Barr Beacon and the Ice Lolly

Discussion in 'UK and Europe' started by Richard Bates, Jul 27, 2003.

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  1. Did a ten mile ride this evening. Up to the top of Barr Beacon, just north of Birmingham.
    (http://www.streetmap.co.uk/newprint.srf?x=406500&y=297500&z=4)

    It's the highest point for miles and miles. I was too early to watch the sunsetting over Walsall
    (often a fantastic sight) but the sky was clear enough to be able to the Lickey hills south of
    Birmingham.

    It's amazing how refreshing an orange ice lolly can be!
    --
    If ingnorance is bliss then I am the erm er luckiest thingy in the whatchamacallit. To mail me,
    change the obvious bit to richard
     
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  2. Tenex

    Tenex Guest

  3. On Sun, 27 Jul 2003 23:28:24 GMT, "Tenex" <[email protected]> in
    <[email protected]> wrote:

    >Wasn't that the site of the accidental shooting?

    Maybe be that would explain why there was a police car up there? It's the first I'd heard of a
    shooting up there.
    --
    If ingnorance is bliss then I am the erm er luckiest thingy in the whatchamacallit. To mail me,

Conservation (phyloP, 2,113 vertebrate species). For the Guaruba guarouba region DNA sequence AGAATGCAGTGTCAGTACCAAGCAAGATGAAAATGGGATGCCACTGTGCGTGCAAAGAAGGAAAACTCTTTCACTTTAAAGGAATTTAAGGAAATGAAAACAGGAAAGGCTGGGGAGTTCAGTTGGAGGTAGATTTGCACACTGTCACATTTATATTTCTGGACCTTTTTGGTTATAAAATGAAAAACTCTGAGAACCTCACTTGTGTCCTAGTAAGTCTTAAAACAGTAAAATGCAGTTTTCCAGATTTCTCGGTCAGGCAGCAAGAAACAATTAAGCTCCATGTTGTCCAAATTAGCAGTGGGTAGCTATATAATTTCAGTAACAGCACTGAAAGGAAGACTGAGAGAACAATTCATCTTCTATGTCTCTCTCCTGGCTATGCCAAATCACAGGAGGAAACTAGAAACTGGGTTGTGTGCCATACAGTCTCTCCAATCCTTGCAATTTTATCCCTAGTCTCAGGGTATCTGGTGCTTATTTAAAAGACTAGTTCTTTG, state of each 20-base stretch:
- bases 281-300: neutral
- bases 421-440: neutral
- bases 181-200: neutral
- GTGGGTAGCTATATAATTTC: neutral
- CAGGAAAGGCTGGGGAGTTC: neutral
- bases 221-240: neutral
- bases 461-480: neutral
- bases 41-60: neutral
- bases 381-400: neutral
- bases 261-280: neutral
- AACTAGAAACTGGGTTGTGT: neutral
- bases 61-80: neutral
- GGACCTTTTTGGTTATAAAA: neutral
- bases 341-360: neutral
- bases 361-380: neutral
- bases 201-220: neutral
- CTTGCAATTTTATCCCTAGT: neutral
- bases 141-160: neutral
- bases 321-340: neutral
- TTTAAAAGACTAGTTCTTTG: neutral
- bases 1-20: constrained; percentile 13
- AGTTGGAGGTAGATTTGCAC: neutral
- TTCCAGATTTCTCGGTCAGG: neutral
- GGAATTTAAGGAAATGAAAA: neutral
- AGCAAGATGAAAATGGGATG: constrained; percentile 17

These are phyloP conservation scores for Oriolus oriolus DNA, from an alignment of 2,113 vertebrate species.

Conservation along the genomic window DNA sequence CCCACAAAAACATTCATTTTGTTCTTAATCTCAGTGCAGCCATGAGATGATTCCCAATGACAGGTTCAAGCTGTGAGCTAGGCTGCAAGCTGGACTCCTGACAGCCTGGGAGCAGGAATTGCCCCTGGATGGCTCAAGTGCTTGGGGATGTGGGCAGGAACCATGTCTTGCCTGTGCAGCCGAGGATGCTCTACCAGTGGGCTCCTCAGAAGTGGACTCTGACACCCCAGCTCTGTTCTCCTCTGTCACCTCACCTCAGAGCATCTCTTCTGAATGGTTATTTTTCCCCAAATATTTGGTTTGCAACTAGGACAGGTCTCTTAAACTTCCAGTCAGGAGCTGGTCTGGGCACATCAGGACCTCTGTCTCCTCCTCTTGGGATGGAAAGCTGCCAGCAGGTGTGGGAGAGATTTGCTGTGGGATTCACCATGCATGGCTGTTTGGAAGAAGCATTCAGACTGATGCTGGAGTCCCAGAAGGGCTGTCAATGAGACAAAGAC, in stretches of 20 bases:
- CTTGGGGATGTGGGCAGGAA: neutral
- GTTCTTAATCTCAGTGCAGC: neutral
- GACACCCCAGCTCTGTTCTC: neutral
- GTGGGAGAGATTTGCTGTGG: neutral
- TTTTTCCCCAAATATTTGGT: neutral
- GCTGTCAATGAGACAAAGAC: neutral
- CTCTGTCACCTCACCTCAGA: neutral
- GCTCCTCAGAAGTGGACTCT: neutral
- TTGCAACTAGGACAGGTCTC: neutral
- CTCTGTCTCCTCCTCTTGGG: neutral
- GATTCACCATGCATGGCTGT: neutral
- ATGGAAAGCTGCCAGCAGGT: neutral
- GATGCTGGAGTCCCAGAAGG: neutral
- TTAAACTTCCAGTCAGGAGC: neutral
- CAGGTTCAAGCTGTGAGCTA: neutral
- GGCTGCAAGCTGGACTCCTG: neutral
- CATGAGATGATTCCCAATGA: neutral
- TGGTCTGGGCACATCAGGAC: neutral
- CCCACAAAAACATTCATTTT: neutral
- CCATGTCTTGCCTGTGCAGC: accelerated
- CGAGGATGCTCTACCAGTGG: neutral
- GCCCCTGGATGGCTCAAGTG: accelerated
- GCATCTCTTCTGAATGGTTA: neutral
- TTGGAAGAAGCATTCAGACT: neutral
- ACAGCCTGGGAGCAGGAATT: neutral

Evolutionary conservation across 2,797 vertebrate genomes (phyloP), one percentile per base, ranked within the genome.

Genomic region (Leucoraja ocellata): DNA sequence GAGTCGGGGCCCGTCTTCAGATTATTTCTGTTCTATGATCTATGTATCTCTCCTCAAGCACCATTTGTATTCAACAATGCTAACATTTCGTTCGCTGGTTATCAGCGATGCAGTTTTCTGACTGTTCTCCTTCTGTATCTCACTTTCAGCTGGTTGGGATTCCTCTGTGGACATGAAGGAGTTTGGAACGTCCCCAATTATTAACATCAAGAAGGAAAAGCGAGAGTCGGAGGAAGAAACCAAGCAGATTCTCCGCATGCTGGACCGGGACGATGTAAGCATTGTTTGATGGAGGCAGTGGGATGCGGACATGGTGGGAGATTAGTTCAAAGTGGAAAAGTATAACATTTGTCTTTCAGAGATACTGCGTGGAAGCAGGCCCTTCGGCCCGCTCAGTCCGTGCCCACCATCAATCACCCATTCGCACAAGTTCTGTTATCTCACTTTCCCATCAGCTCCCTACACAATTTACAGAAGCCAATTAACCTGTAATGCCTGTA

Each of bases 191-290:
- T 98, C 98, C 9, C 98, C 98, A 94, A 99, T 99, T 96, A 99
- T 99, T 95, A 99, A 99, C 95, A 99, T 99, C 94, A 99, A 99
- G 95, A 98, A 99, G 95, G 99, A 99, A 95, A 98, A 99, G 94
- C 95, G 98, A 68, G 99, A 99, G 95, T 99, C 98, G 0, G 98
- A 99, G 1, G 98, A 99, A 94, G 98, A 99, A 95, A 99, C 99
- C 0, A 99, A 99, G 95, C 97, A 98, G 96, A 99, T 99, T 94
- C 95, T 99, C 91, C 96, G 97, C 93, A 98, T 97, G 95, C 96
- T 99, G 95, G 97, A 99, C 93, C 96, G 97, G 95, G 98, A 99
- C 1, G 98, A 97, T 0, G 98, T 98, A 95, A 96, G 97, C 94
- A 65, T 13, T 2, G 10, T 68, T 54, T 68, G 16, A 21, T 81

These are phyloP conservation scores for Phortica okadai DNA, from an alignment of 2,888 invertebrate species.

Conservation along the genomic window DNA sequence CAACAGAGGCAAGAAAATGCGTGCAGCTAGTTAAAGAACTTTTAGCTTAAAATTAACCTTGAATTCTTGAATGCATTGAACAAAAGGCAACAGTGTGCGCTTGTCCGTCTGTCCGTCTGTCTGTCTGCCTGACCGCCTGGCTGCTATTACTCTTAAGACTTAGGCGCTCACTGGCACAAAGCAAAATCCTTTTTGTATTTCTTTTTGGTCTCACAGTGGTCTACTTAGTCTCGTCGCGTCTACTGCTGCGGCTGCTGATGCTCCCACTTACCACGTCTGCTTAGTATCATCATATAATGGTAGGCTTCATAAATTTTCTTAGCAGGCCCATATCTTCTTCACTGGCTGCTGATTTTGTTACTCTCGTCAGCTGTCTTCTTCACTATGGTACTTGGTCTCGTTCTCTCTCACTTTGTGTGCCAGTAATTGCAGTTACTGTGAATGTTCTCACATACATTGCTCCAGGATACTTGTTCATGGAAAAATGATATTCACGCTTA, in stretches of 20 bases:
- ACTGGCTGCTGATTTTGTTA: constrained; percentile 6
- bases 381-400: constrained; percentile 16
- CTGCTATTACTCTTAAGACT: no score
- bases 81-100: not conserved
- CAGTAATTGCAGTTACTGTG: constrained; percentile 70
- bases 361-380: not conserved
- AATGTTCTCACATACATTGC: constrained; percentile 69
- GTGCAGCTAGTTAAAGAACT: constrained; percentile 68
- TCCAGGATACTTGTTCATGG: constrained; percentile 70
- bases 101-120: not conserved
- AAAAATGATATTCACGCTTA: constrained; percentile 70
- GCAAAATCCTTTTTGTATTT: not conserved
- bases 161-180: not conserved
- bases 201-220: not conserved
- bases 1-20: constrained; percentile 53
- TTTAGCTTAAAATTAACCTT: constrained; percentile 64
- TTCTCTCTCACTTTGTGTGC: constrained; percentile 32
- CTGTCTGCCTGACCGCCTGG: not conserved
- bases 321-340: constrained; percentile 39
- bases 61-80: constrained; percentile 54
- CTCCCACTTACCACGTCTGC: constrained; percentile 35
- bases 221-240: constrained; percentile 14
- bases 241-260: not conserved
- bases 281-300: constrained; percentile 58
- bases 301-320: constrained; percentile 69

change the obvious bit to richard
     
  4. Elyob

    Elyob Guest

  5. Tenex

    Tenex Guest

    elyob wrote:
    > "Richard Bates" <[email protected]> wrote in message
    > news:[email protected]...
    >> On Sun, 27 Jul 2003 23:28:24 GMT, "Tenex" <[email protected]> in
    >> <[email protected]> wrote:
    >>
    >>> Wasn't that the site of the accidental shooting?
    >>
    >> Maybe be that would explain why there was a police car up there? It's the first I'd heard of a
    >> shooting up there.
    >
    > Accidental shooting? ... http://tinyurl.com/i97l

    No not that. When people are taught to shoot (generally rifle but also pistol) the Barr Beacon